It doesn’t matter what online marketing role you end up in, whether it be brand building, lead-gen, product/servic...
Most of them are very much misleading! Most of them are almost scammy, to be honest with you. While I trust Flippa more than DigitalPoint, I still find many listings hugely questionable.
How to know? It’s simple – if it seems too good to be true for you, then it most-probably IS too good to be true.
An acquaintance of mine tracka a listing he is interested in. It was a tech blog. The BIN is $2,500. Did you know the income claim? $800/month. My acquaintance asked me what I think about the listing, and I immediately said to him it’s a potentially scammy listing. How so?
Selling a $800/month blog at 3 times monthly income is crazy; and blog owners know that it’s notoriously difficult to monetize a blog. To add, the listing owner claimed that the income is mostly AdSense and partly reviews.
I do know reviews can deliver hundreds of dollar a month for a blog, but AdSense? It’s not that simple, especially for a niche with too much competition like tech-related niches. The asking price should be 30-50 times the monthly income if it’s largely AdSense income, in my opinion.
The blog was actually a good one: Traffic is almost 1,000 visitors/day. I DO believe that a 30,000 visitors/month can make $800/month, but why 3 x monthly income asking price? Fishy.
Need money fast? Probably. But ANYBODY can claim they need money fast to justify the low asking price.
#1: The listing owner lies about the income to get a quick sale;
#2: The listing owner uses dirty tricks to boost income (e.g. AdSense arbitrage tactics – it’s not explicitly illegal, but Google has a track record of shutting down accounts doing that… so…
#3: The listing owner DOES needs money fast.
#4: The listing owner doesn’t really know how to price a blog for sale.
Who knows about the truth behind the blog sale, but it ended up unsold anyway – so, buyers are getting smarter, but novice buyers are just being lucky, not getting tricked into believing that such offer available.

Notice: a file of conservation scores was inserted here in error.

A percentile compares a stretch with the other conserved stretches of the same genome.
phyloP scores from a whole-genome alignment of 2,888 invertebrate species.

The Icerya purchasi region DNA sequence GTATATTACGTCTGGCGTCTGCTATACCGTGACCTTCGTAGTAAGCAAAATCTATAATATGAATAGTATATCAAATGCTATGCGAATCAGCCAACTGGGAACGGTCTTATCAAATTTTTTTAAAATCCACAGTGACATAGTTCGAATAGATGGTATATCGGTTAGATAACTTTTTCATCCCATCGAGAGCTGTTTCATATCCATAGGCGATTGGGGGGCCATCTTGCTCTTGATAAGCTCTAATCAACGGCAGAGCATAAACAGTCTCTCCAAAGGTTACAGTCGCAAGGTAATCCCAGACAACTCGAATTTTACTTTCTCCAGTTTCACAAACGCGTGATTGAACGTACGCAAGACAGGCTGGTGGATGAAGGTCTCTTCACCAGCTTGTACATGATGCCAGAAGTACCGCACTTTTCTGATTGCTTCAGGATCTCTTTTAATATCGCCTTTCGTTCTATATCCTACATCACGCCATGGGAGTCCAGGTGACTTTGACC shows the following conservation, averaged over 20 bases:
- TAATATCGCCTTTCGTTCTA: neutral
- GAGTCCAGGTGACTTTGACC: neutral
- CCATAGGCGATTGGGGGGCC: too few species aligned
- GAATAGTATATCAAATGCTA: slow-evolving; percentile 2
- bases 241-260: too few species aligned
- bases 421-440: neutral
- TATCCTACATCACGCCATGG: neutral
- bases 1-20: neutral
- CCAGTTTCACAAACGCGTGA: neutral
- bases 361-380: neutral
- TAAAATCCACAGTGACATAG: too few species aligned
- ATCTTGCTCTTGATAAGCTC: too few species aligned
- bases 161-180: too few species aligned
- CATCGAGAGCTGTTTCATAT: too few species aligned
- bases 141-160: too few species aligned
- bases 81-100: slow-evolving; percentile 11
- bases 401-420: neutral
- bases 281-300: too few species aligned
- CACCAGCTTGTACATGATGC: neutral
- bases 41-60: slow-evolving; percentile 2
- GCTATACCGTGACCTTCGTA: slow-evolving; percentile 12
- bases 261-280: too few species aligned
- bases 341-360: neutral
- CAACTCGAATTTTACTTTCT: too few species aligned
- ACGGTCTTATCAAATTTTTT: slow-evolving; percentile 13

I saw some listings with huge, illogical asking prices. These kinds of listings were allegedly considered as “traffic” and “branding” kind of listing.
The websites listed were not meant to be sold – unless someone is ignorant enough to buy them at the asking price; the listing serves as a marketing gig.
Paying less than $50, the insanely high asking price will get the listing plenty of comments – “wow – good luck with the sale!” “you are stupid – who would want to buy that?!” “this is crazy!”… all in all, such listings drive plenty of interest on them – which is great: The listed websites will get visitors – those who want to see how the site is doing; people will potentially remember the URL and website name – thanks to the very high asking price: Branding in action.
Obviously, you should stay away from such listings – they are not priced for sale 🙂
I have viewed hundreds of listings during my webpreneurial career; I have trained eyes to detect potentially scammy listings; however, I still need to learn – a lot. Tricky website sellers are getting more creative in making sure their websites get the best spotlight – photoshopped reports, misleading claims, etc.
With that being said, I tend to look for acquiring websites which have no income – this way, fake income report issue is automatically eliminated; even if the website has claimed income, I never really consider the reported income – if the site is worth taking even if it actually has no income, I’ll buy it, anyway.
If you insist on buying websites with income, you need to learn how to analyze a website’s traffic and income to identify potential issues. You might want to ask for a way to verify the income – e.g. getting temporary access to reports. Better yet, you might want to hire a broker with track record – for a fee, you will be able to acquire a legitimate website.
So, good luck in analyzing website for sale listings!
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